Residential Assisted Living (RAL) Makes So Much Sense in a Post-COVID World
By Taylor Miller, Assistant Project Specialist – OBA
COVID – Changing the Face of Nursing Homes
When is the last time you visited a nursing home? It certainly was not after March 11th, 2020 when the World Health Organization declared the Coronavirus Disease (COVID-19) a pandemic. At its brink one thing was certain, as a nation we had to make a concerted effort to protect our elder citizens. As a result, many traditional style nursing homes closed their doors to family visitors, outside healthcare providers, and even some staff. Still COVID penetrated the walls of these facilities and began to wreak havoc on this demographic with a staggering 40% of COVID deaths linked to nursing homes. Thus, the demand for innovative thinking and re-imagining of these communities has never been more crucial. How can we better protect our parents and grandparents? What does safe, socially distanced, and practical living look like while also including facility amenities that would make anyone want to call it home? These are questions that need answers, and plenty of capital. Forward-thinking investors across America are leading the charge with new residential assisted living concepts in the wake of the pandemic as more citizens than ever before are approaching retirement.
Residential Assisted Living – More Relevant than Ever
In ten years, all 71 million baby boomers will be 65 years of age or older. The days of placing sixty or more residents into a nursing home, two per room, are over. This presents an enormous opportunity for developers and investors. The demand for safe and comfortable living will force developers to design spaces that singularly house residents in communities with half the typical overall occupancy. Given the boom in our elderly population and the need to space them out even more, investing in RAL communities has never made more sense. While, first and foremost, investment in RAL’s is driven by the desire to provide a safe and comfortable living option, it is also driven by the potential return on investment. It is a truth that may be hard to swallow, but premium RAL amenities will come with a price. When you have worked your entire life, are ready to cash in your retirement funds, and live like you’ve always dreamed, you will spare no expense. The RAL market for the next 10 years will grow to provide a range of facilities that vary in benefits and amenities. You may see a community that does not look much different than a high to middle tier 50 unit apartment complex, but instead it houses 25 RAL units and includes amenities like a movie theater, yoga studio, barbershop, and full spa. However, down the street there may be a smaller complex that houses the same 25 RAL units and features less impressive amenities like a grass courtyard for reading or a simple café. Each facility will have their own socioeconomic target demographic and their own rate of return on investment. In either case, the demand for safe, comfortable, and in some cases affordable living will be prominent in the years to come.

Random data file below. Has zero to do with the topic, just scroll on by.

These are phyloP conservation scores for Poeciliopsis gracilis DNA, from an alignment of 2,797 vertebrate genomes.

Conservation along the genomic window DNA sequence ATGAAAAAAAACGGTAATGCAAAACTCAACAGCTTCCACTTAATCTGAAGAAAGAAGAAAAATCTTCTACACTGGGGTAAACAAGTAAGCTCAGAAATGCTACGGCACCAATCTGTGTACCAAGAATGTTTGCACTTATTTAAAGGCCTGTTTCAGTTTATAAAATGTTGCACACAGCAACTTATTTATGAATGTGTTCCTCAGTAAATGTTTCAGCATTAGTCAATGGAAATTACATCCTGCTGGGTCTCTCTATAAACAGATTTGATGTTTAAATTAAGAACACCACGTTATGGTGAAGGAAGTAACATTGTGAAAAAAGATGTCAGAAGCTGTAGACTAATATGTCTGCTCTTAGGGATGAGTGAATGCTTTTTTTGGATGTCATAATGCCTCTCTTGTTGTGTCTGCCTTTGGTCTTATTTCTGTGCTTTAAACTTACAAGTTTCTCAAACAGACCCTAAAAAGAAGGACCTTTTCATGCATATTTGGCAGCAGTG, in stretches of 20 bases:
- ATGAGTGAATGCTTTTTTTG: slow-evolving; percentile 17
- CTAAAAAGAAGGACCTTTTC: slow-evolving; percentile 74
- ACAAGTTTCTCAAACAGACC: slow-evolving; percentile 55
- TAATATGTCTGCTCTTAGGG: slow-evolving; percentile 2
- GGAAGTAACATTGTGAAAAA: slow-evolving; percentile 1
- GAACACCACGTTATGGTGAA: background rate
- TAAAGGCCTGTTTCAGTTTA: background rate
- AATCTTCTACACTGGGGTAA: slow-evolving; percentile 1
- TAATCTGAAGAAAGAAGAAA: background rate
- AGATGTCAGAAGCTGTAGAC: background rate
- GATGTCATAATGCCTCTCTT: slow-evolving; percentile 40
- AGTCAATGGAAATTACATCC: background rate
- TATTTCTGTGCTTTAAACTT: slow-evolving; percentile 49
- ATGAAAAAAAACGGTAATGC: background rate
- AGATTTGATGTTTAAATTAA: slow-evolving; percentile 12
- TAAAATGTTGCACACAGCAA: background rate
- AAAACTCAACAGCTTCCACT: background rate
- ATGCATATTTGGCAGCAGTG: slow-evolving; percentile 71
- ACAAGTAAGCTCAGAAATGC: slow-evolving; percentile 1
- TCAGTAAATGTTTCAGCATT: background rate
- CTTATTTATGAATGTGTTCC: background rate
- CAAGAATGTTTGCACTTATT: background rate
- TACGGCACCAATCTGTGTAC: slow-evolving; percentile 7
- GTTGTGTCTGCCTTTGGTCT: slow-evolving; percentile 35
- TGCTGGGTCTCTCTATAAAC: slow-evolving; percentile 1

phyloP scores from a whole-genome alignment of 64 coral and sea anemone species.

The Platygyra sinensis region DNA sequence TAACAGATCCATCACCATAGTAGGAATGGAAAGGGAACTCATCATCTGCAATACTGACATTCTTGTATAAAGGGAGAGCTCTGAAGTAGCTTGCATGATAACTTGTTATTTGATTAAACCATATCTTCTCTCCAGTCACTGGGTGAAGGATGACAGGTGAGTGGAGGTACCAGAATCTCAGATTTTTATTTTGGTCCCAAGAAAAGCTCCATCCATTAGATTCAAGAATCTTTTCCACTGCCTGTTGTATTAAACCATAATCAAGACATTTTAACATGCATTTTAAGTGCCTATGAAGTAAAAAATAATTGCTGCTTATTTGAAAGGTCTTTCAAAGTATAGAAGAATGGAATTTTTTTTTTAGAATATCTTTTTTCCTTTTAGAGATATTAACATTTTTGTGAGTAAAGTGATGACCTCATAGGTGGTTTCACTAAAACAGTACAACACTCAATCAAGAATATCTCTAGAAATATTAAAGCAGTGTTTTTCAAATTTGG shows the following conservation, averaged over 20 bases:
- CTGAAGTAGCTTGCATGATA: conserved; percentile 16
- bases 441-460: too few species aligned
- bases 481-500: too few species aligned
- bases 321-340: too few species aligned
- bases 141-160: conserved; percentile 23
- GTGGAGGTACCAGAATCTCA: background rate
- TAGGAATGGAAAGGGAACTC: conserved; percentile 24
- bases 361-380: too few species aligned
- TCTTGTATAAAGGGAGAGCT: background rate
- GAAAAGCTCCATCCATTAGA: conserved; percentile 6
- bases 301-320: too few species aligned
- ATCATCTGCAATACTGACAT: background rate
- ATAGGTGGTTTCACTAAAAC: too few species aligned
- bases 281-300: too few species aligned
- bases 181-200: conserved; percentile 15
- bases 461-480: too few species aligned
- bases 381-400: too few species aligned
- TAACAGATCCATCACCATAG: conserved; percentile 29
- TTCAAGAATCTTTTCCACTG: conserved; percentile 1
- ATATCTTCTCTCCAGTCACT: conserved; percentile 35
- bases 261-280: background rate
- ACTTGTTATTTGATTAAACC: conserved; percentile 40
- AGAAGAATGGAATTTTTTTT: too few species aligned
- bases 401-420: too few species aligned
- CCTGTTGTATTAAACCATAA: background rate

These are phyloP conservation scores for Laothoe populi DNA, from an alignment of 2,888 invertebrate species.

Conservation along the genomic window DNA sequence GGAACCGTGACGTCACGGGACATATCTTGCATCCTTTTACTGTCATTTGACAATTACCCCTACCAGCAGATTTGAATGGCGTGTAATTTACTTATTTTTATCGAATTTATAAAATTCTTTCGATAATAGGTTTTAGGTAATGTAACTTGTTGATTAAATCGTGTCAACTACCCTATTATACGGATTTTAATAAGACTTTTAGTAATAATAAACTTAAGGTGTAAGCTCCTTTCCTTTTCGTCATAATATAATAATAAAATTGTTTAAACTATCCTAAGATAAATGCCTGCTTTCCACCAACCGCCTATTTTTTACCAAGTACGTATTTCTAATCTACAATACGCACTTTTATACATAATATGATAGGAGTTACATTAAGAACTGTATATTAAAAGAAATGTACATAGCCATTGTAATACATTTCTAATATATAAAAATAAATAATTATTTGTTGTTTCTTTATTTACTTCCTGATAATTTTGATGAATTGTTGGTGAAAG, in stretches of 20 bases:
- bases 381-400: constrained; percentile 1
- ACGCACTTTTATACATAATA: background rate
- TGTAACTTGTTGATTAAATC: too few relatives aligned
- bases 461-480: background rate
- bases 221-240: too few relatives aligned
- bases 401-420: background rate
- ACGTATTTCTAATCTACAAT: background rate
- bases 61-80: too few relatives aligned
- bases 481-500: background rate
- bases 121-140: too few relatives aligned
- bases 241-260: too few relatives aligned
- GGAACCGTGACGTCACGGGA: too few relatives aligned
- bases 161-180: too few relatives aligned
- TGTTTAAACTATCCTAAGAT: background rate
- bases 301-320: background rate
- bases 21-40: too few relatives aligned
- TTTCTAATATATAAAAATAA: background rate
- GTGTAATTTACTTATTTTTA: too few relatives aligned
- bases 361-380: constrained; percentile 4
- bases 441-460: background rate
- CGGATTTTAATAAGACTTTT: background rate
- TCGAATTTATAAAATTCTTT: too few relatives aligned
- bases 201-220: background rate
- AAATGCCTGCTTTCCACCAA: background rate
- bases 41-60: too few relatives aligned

Technological Solutions to Challenging Situations
The ability to couple socially distanced units and amenities with today’s technology allows for an attractive living situation, one that anyone would want to call home. Typical nursing home communities have plenty of staff walking the halls, going in and out of rooms, and using the same restrooms, water fountains, and doorknobs as the elderly residents. As you can imagine, this creates a highly transmittable environment that has proven deadly during the COVID pandemic. Technology permits us to distribute medication, conduct doctor consultations, and serve meals in a low transmission environment. Imagine a luxurious single bedroom condominium with a view, plenty of natural light, a TV that doubles as a video conference device for doctor consultations, a pneumatic tube for medication delivery, and touchless room service delivery. These are just a few of the innovations that could be implemented in the RAL communities in the coming years.